Dinosaurs `survive in swampland'

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The Independent Online
EARTH-SHAKING asteroids have done their worst, yet dinosaurs may nevertheless survive, according to a British-led group of explorers.

It sounds like a script from Steven Spielberg's waste basket, but an expedition named Dino2000 is preparing to visit uncharted swampland in the Republic of Congo's Likouala region, searching for mokele mbembe, a 10 metre-long creature like a scaleless crocodile, supposedly a member of the sauropod family of dinosaurs.

Just how mokele mbembe survived the various disasters visited on its cousins 65 million years ago, Dino2000's founder, Adam Davies, declined to say. But this has not dissuaded other crypto-zoologists from joining his expedition to find the Congolese equivalent of the Loch Ness monster.

Sightings of mokele mbembe (it means "stopper of the river") date back to 1776 when clawmarks, said to be three feet in circumference, were discovered embedded in the mud of a river bank. It is variously described as "half- crocodile, half-elephant" and alleged proof of its existence emerged as recently as 1958, when one was reputedly caught by villagers. But no one survived to tell the tale: the villagers died after eating the creature.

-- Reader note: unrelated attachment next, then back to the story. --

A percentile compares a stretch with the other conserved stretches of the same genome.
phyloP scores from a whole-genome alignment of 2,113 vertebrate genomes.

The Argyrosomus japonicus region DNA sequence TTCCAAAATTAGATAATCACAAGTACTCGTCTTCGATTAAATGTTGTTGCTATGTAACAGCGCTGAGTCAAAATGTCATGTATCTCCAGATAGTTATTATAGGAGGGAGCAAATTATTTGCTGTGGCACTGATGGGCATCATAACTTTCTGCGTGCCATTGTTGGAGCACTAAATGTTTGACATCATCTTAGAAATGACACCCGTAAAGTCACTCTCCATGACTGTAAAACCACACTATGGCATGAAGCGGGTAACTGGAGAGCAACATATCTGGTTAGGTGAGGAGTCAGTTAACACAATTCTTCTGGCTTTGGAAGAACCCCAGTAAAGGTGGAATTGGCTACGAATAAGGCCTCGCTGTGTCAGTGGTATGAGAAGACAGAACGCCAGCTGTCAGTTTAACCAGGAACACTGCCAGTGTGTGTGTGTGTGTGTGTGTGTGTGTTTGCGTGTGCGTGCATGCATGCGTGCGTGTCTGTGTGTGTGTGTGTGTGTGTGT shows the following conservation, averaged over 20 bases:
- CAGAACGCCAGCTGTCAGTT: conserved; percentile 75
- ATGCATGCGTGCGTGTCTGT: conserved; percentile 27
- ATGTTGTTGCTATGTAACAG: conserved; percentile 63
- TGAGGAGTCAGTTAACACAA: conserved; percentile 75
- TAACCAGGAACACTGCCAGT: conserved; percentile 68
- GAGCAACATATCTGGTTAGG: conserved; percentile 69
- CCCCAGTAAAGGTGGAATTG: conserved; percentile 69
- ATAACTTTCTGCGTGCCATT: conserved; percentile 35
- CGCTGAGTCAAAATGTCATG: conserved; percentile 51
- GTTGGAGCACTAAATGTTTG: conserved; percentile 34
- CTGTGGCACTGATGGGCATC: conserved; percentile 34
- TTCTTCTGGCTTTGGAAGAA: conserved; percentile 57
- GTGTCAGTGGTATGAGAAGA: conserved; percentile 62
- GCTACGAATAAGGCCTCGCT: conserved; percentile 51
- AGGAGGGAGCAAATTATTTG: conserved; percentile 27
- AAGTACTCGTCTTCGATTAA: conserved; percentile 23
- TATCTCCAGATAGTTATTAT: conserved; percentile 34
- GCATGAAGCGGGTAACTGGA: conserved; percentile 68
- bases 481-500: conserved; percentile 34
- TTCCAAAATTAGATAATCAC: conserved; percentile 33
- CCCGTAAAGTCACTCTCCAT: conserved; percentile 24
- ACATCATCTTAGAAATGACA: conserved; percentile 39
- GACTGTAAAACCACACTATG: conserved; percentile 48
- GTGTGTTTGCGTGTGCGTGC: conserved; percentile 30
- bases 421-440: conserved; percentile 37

Since the local legends began, there have been about a dozen abortive attempts to find the creature, including one in 1910 by the Smithsonian Institute. The latest journey to find mokele mbembe involves Mr Davies, a Cable and Wireless manager from Bramhall, Cheshire, and seven other enthusiasts who will set off on their expedition to the Congolese swamps next year.

Among the Dino2000 team members will be the tireless Swedish explorer Jan-Ove Sundberg, president of the Global Underwater Search Team, whose other project involves scouring Lake Seljordsvatnett in Norway for a mysterious sea serpent.

Sceptics believe that Dino2000 is doomed to failure since all the evidence points to mokele mbembe being nothing more exotic than a large python. This has done little to dim the enthusiasm of Mr Davies, who earlier this year went to Sumatra to find a "yeti-like" creature, the orang pendek. He had no joy.

He said: "I suppose I've got a low boredom threshold. I can't sit in front of a TV every night. I need the buzz of adventure, and in all honesty I wish I'd been born in the last century. But we are talking about an area undisturbed for millions of years, and if we find the creature it will be an argument for protecting this habitat from development and economic pressures."

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